Nancy and Anisha are best friends. They are so close that one blindly follows the other. One day, Anisha joins a meditation course. Naturally, Nancy too wants to do the same, but her work hours clash with the course timings. Unable to join the class, Nancy starts observing Anisha meditate – sitting silent with eyes closed for 20 minutes – that’s simple, Nancy thinks. She decides to try it too.
Day 1: As soon as her eyes close, she starts planning the tasks she’s supposed to finish in that day and in the days to come. The result: she opens her eyes feeling disappointed because Anisha had said that you feel wonderful after meditation. But she only felt her mind more bombarded with thoughts than before.
Day 4: She sits again after two days, expecting to get that ‘wonderful feeling’ today. The result: she tries too hard to make meditation happen but only ends up forming a chain of thoughts as always.
Day 6: This time she finds an opportunity only after a late dinner at 11:30 p.m. Her stomach full and mind tired, she starts dozing off as soon as her eyes close for meditation. At the buzz of the alarm after 20 minutes, she comes out (or rather wakes up) of her meditation (read nap) with a start. The result: she feels dissatisfied and frustrated on why her meditation is not working. The result: she gives up meditating thereafter.
Is your experience similar to Nancy’s? Do you find yourself often saying: “I’m meditating but don’t seem to feel any change yet?”
Let’s understand why Nancy’s meditation may not be working, as she feels, and also get her back to the practice soon.
#1: Is Nancy following the correct technique?
The practice needs to be properly learnt at a formal meditation class from an experienced teacher. An instructor will guide you through the correct technique of meditation and also tell you the various factors that can affect meditation (so that you exactly know why your meditation may not be working for you).
#2: Just the way you trust Anisha, have faith in the technique too
Once you know the correct technique to meditate, it is very important to have faith in the technique – the faith that the technique is right, the faith that I am doing it right and the faith that it will show results (sooner or later).
#3: Nancy should have been more regular with the practice
If you notice, Nancy’s meditation practice was quite irregular. She started on the first day, skipped for two days, resumed on the fourth day and again missed a day in between. For any practice to show results, it takes some time, patience and commitment. Sometimes meditating for just three days (as in Nancy’s case), a week or two weeks may make us think that nothing is happening yet. However, this is actually not the case.
Meditation works at very subtle and deeper levels, without us realizing it. The first day Nancy felt that her mind was clogged with thoughts for the entire 20 minutes that she sat, but in that 20-minute time period, there will be a point when you transcend thoughts. We slowly come to realize this point when we are regular with our practice.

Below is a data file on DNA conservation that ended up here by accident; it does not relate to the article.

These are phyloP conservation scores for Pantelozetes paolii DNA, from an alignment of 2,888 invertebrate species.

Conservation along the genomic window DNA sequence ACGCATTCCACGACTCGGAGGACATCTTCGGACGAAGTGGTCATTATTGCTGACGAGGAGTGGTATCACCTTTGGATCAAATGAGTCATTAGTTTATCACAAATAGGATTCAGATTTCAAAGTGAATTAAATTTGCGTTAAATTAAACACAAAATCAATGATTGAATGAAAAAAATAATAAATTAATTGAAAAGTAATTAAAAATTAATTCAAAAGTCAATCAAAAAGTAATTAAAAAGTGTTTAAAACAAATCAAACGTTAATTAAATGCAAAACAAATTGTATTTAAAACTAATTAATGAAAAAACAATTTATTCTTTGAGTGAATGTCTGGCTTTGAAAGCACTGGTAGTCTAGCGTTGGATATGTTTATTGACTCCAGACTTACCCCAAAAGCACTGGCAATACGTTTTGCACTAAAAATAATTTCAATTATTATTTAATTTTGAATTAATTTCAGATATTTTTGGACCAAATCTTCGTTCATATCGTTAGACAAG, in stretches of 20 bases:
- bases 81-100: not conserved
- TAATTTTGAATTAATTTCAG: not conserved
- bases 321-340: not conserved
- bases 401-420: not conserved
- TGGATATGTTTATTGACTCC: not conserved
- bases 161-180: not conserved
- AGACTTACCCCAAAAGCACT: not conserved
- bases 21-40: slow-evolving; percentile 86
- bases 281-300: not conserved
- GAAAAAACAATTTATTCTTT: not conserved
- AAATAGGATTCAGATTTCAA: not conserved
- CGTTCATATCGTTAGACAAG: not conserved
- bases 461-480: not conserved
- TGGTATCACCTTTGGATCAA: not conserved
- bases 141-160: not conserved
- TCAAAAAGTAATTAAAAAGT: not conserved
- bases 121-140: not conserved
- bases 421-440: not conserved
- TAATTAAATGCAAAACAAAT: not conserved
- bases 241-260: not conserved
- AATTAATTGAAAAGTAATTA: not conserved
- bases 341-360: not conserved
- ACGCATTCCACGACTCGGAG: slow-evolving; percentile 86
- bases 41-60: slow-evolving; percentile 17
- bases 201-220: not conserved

#4: Maybe Nancy was trying too hard to make it happen
Quick meditation tips
1. Choose a quiet place where you can be with yourself and go deeper.
2. Choose a comfortable time – it only takes 20 minutes to meditate!
3. Meditate in a group – it makes a difference.
4. When you are happy, meditate but when you are feeling low, definitely meditate. It helps elevate your mood.
Meditation is a happening; you really don’t need to do anything to make it happen! The anxiety to make meditation happen brings effort and stress, which, in turn, may not result in a good meditation. Sometimes, the expectation of a blissful experience itself becomes a troublesome thought during meditation and can come in the way of your practice.
Drop all expectations when you sit to meditate. Accept that each day, every experience may not be the same. You may have a very relaxing experience one time and maybe a “not-so-good” meditation some other time. It’s ok! Just relax and keep meditating.
#5: At 11:30 p.m., sleep happens, not meditation
Choose your time to meditate carefully. time – it only takes 20 Agreed, today’s hectic life may not always allow you to meditate at the ‘ideal times’ – morning and evening – but late nights are no time either! Instead, you may choose a more comfortable time during the day – before lunch or dinner and early evenings as an example. Also, it may not be a good idea to meditate on a full stomach because dozing off becomes fairly easy then. Meditate ideally on an empty or light stomach.
#6: Is she eating right?
Our food habits play a great role in deciding a good or not-so-good meditation experience. Over-indulgence in sweets, spicy food, caffeinated drinks, junk or non-vegetarian food can affect the quality of your meditation. Eat right, eat healthy and clear the way for a blissful meditation experience.
So the next time you feel “my meditation is not working”, go over Nancy’s super six reasons and do a quick check: are any of these applicable to me? Also, connect with your teacher whenever you feel the need to, it doesn’t matter if you’ve done a course or learnt a technique a long time ago. The time is now. And if you resolve to meditate, so be it. Relax. Meditation will happen!
Inspired by Sri Sri Ravi Shankar's wisdom talks
Graphics by Niladry Dutta